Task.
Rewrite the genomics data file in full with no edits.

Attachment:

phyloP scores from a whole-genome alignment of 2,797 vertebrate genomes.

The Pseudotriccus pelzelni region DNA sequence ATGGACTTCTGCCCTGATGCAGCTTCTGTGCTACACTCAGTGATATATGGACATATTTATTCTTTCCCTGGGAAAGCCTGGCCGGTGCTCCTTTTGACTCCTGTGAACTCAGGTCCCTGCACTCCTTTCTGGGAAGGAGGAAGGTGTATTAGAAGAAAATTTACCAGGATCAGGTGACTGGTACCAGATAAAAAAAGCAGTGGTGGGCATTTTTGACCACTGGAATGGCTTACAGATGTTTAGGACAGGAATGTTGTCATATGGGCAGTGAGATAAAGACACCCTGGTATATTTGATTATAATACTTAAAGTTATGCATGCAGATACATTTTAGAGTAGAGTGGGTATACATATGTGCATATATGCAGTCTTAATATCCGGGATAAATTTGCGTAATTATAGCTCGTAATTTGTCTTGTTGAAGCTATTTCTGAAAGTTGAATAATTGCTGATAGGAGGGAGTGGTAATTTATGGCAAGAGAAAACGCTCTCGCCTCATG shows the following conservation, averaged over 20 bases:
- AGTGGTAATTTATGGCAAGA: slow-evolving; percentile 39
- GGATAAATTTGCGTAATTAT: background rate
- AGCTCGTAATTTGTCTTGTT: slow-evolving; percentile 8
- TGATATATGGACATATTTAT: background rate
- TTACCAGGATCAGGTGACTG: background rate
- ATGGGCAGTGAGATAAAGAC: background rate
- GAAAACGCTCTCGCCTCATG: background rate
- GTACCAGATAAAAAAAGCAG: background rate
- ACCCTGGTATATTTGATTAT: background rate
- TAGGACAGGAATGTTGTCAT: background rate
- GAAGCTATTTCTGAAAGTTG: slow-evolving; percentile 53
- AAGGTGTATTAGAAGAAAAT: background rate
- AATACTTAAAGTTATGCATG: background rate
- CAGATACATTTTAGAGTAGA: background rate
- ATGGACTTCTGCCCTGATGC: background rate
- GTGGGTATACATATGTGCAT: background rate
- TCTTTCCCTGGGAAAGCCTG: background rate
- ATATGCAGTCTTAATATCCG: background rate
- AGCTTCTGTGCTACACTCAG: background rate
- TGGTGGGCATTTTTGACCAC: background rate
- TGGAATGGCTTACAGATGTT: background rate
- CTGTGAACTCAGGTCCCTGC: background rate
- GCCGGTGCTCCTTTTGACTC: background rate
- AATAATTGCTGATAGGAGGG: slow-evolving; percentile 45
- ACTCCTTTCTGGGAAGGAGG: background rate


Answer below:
phyloP scores from a whole-genome alignment of 2,797 vertebrate genomes.

The Pseudotriccus pelzelni region DNA sequence ATGGACTTCTGCCCTGATGCAGCTTCTGTGCTACACTCAGTGATATATGGACATATTTATTCTTTCCCTGGGAAAGCCTGGCCGGTGCTCCTTTTGACTCCTGTGAACTCAGGTCCCTGCACTCCTTTCTGGGAAGGAGGAAGGTGTATTAGAAGAAAATTTACCAGGATCAGGTGACTGGTACCAGATAAAAAAAGCAGTGGTGGGCATTTTTGACCACTGGAATGGCTTACAGATGTTTAGGACAGGAATGTTGTCATATGGGCAGTGAGATAAAGACACCCTGGTATATTTGATTATAATACTTAAAGTTATGCATGCAGATACATTTTAGAGTAGAGTGGGTATACATATGTGCATATATGCAGTCTTAATATCCGGGATAAATTTGCGTAATTATAGCTCGTAATTTGTCTTGTTGAAGCTATTTCTGAAAGTTGAATAATTGCTGATAGGAGGGAGTGGTAATTTATGGCAAGAGAAAACGCTCTCGCCTCATG shows the following conservation, averaged over 20 bases:
- AGTGGTAATTTATGGCAAGA: slow-evolving; percentile 39
- GGATAAATTTGCGTAATTAT: background rate
- AGCTCGTAATTTGTCTTGTT: slow-evolving; percentile 8
- TGATATATGGACATATTTAT: background rate
- TTACCAGGATCAGGTGACTG: background rate
- ATGGGCAGTGAGATAAAGAC: background rate
- GAAAACGCTCTCGCCTCATG: background rate
- GTACCAGATAAAAAAAGCAG: background rate
- ACCCTGGTATATTTGATTAT: background rate
- TAGGACAGGAATGTTGTCAT: background rate
- GAAGCTATTTCTGAAAGTTG: slow-evolving; percentile 53
- AAGGTGTATTAGAAGAAAAT: background rate
- AATACTTAAAGTTATGCATG: background rate
- CAGATACATTTTAGAGTAGA: background rate
- ATGGACTTCTGCCCTGATGC: background rate
- GTGGGTATACATATGTGCAT: background rate
- TCTTTCCCTGGGAAAGCCTG: background rate
- ATATGCAGTCTTAATATCCG: background rate
- AGCTTCTGTGCTACACTCAG: background rate
- TGGTGGGCATTTTTGACCAC: background rate
- TGGAATGGCTTACAGATGTT: background rate
- CTGTGAACTCAGGTCCCTGC: background rate
- GCCGGTGCTCCTTTTGACTC: background rate
- AATAATTGCTGATAGGAGGG: slow-evolving; percentile 45
- ACTCCTTTCTGGGAAGGAGG: background rate